Iowa's unique brand of Medicaid expansion and its efforts to improve mental health delivery gained notice in 2014. The announcement this week had few details except that it seeks to save $51.3 million in first half of 2016.
When it comes to Medicaid managed care in 2015, keep an eye on Iowa.
Gov. Terry Branstad said this week he will hire a private managed care contractor—or more than one—to run the state’s Medicaid program with the hope of achieving significant short-term savings.
The announcement is not a surprise, but it will be a test for the longtime Republican governor, who received good reviews from many corners last year for negotiating and then rolling out a unique brand of Medicaid expansion under the Affordable Care Act (ACA).
Branstad sought Iowa’s CMS waiver a full year before many other GOP governors began asking for consideration, thus ensuring that rural hospitals would not lose revenue as this new population gained coverage while other funding sources waned.
In particular, Iowa gained national attention for trying to improve the delivery of mental health services, although some say access has been mixed.
But in December, Branstad predicted that 2015 would bring a budget shortfall, and Director of Human Services Charles Palmer warned of “storm clouds.” Curiously, this week’s announcement on the managed care plan has few details except for this: the projection that it will save $51.3 million from January through June 2016, its first six months.
In Medicaid managed care, private contractors oversee health care coverage and share in the savings that they extract from the efficiencies they achieve. Some states have done this successfully by taking it slow through pilots, and Iowa already has two such contracts for some Medicaid services.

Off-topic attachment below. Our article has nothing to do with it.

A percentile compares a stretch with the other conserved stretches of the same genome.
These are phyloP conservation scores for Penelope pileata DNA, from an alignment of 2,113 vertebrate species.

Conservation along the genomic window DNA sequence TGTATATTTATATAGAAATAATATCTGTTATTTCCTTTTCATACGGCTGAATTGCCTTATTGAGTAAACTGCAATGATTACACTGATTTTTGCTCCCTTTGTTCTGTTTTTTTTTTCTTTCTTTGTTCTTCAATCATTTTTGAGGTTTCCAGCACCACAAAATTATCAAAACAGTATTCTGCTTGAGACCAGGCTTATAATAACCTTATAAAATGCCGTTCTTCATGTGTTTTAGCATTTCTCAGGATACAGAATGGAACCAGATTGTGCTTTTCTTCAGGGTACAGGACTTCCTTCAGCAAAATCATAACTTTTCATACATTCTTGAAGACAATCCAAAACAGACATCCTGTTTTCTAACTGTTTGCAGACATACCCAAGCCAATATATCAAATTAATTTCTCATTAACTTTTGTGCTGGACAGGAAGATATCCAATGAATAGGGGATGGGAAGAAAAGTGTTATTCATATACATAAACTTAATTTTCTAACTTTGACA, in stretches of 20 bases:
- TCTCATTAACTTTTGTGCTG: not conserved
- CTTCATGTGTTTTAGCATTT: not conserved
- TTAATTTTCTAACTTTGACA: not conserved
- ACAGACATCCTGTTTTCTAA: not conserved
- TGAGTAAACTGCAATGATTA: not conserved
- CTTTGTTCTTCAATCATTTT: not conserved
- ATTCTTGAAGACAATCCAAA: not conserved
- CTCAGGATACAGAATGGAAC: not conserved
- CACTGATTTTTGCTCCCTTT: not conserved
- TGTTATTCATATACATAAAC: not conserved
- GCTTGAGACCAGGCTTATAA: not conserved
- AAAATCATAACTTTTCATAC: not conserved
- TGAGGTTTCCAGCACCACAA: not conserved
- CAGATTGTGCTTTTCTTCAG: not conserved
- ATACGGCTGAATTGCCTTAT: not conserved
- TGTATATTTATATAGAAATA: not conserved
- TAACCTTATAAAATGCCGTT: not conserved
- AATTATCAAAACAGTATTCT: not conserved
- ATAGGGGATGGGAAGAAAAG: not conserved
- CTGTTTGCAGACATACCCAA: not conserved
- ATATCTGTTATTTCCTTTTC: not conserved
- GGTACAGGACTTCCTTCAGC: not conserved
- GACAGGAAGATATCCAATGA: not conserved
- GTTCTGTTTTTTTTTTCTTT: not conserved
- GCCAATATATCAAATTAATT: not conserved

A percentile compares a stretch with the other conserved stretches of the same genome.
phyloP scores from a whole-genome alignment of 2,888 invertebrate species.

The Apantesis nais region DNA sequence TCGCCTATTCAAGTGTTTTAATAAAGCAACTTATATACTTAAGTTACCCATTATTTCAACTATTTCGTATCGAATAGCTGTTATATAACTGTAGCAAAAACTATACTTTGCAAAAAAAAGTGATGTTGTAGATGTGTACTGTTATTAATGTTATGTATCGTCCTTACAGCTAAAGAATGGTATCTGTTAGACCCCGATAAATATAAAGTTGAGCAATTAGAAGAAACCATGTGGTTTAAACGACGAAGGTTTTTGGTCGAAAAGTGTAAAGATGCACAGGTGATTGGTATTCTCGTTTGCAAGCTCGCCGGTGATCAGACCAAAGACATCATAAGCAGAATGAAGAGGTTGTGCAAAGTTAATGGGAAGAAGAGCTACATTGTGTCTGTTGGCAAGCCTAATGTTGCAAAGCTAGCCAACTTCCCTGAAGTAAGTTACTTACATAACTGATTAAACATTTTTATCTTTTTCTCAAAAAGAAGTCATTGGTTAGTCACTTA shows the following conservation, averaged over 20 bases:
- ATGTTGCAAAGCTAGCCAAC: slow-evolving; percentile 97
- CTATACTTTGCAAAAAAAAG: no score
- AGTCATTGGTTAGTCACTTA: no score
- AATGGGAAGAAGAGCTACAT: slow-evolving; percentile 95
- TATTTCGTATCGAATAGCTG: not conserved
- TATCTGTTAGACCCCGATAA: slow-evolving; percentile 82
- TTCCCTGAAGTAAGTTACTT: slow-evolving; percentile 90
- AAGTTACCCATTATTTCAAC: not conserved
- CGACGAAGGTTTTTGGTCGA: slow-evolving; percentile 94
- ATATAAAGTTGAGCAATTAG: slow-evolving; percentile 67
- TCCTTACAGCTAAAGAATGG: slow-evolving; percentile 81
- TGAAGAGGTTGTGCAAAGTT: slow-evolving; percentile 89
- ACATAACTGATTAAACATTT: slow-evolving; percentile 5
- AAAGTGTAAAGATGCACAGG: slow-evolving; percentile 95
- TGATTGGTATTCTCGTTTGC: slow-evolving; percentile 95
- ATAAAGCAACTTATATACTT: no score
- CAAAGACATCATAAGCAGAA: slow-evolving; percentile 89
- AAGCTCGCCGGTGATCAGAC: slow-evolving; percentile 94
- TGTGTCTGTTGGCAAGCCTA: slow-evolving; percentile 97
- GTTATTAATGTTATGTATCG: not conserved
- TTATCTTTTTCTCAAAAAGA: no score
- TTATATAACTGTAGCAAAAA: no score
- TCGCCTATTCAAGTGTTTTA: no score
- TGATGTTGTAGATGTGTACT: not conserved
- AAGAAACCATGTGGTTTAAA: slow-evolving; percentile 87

Transitions to Medicaid managed care have gone poorly when states have tried to move too many clients over to contractors too quickly, and when the move is propelled largely by the need for budget savings, with coordinated care considerations taking a back seat. Kentucky and Ohio have had such experiences; Ohio reported disruptions in services and home health aides who quit longtime assignments because they weren’t paid for weeks.
Medicaid covers 564,000 poor and disabled Iowans, or 18% of the population, at an annual cost of $4.2 billion. Branstad spokesman Jimmy Centers told The Des Moines Register that the point of the plan is to improve care and lower costs.
"Through better coordinated care in Medicaid, focused on improving outcomes, Iowa can better serve Medicaid patients and provide more predictability for Iowa taxpayers,” told the newspaper. "The growth of Medicaid spending in Iowa is unsustainable over the long-term and it limits Iowa's ability to provide high-quality and stable health services to our most vulnerable residents as well as our ability to invest state taxpayer dollars in other key programs aimed at growing our state."
The timetable calls for the Department of Human Services to finalize and plan by March 1, and then to put it out for bid, with implementation to begin January 1, 2016. Some Iowa state workers who process claims could be laid off or be transferred to private contractors.
A Human Services spokeswoman said Iowa’s Medicaid program costs $4.2 billion a year, including $1.5 billion in state funds. While she noted that was up 73% since 2003, the report did not say how much of the increase was due to Medicaid expansion under the ACA.
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